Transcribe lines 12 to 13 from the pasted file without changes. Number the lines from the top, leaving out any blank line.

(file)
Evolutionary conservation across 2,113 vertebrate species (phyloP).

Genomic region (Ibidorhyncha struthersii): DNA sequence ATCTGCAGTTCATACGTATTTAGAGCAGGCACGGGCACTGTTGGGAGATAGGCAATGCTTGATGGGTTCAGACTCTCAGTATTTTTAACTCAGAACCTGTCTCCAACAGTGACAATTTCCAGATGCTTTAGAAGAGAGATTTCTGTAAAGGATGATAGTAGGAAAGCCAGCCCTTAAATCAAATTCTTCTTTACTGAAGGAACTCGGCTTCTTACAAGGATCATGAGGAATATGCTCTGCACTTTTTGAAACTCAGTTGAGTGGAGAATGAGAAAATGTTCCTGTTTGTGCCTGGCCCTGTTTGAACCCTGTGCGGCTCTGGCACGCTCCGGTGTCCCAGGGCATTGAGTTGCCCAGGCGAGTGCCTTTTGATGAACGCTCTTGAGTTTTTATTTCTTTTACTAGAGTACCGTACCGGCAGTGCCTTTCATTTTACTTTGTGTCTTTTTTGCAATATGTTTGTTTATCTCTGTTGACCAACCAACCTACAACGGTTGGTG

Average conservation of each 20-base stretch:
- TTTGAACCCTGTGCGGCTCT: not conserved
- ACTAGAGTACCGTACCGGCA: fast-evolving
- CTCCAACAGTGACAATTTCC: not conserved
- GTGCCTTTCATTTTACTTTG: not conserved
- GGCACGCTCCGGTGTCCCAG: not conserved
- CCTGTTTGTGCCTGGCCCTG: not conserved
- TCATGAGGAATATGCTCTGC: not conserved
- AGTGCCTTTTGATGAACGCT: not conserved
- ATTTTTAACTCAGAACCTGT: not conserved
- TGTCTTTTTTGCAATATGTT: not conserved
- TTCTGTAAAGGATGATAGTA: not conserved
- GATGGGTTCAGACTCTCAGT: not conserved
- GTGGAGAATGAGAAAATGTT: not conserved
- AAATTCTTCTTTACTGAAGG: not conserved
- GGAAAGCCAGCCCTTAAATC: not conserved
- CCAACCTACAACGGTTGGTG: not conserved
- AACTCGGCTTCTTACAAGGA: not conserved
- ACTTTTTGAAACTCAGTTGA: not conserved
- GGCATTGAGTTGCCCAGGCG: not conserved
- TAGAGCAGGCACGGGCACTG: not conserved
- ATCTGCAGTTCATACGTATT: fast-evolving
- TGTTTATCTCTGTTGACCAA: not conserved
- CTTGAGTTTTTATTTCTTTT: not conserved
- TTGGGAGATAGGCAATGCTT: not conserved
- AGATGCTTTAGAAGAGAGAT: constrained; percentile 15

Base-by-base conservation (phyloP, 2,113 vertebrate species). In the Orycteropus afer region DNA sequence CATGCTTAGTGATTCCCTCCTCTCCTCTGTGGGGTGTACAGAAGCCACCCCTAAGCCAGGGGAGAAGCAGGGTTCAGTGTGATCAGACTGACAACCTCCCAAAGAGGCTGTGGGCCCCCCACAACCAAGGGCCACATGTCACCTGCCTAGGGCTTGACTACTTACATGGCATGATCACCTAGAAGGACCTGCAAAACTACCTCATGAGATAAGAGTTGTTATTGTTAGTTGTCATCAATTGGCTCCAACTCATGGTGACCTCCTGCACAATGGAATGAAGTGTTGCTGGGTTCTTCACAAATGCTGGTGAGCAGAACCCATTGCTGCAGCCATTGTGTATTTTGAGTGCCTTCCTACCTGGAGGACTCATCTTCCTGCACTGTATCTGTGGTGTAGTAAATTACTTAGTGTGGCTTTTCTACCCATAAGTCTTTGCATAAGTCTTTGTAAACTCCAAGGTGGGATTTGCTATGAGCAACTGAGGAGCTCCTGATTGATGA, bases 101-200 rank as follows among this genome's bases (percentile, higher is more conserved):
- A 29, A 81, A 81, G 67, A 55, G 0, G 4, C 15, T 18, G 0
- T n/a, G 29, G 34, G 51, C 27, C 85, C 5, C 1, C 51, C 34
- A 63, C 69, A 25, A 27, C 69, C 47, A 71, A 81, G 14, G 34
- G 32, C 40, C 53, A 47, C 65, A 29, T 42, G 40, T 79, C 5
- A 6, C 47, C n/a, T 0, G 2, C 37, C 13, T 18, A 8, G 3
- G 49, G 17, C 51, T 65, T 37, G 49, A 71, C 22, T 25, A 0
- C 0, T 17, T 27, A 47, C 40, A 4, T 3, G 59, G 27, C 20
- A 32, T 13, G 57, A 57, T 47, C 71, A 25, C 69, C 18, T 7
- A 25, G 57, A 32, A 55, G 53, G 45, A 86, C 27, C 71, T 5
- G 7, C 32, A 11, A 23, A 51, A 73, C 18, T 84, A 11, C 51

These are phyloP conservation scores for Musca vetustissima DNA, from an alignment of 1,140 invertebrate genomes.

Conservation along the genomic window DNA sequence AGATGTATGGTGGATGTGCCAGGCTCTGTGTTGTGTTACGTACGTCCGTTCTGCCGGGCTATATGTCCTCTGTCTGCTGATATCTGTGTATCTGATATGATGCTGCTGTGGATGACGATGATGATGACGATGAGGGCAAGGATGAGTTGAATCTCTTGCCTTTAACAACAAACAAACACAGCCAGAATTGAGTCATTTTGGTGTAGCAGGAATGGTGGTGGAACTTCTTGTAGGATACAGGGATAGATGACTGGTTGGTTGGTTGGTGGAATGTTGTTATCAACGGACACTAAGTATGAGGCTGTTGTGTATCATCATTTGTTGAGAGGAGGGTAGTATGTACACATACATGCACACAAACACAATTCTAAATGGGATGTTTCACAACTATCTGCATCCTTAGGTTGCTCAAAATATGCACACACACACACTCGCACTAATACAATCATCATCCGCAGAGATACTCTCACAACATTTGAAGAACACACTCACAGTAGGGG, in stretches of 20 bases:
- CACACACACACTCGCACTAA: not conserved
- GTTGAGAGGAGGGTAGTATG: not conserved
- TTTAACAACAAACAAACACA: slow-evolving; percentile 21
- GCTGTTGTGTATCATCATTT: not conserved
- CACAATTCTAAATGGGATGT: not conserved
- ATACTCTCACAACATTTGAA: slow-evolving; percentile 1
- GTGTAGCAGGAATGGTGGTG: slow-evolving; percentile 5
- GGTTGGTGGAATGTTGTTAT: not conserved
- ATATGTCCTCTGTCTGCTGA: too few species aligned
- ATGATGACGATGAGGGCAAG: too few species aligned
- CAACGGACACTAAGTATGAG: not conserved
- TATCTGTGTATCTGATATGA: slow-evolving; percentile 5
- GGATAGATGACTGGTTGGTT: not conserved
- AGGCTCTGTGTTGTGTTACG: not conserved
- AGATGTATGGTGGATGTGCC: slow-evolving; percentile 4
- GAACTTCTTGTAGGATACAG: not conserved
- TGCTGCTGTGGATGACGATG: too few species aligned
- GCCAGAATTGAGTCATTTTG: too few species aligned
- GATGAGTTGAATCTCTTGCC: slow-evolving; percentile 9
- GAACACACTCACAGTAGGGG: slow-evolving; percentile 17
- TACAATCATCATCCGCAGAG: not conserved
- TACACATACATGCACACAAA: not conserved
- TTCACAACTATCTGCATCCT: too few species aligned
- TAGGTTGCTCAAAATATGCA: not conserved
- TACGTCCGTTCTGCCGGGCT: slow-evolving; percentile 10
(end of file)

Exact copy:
- ATTTTTAACTCAGAACCTGT: not conserved
- TGTCTTTTTTGCAATATGTT: not conserved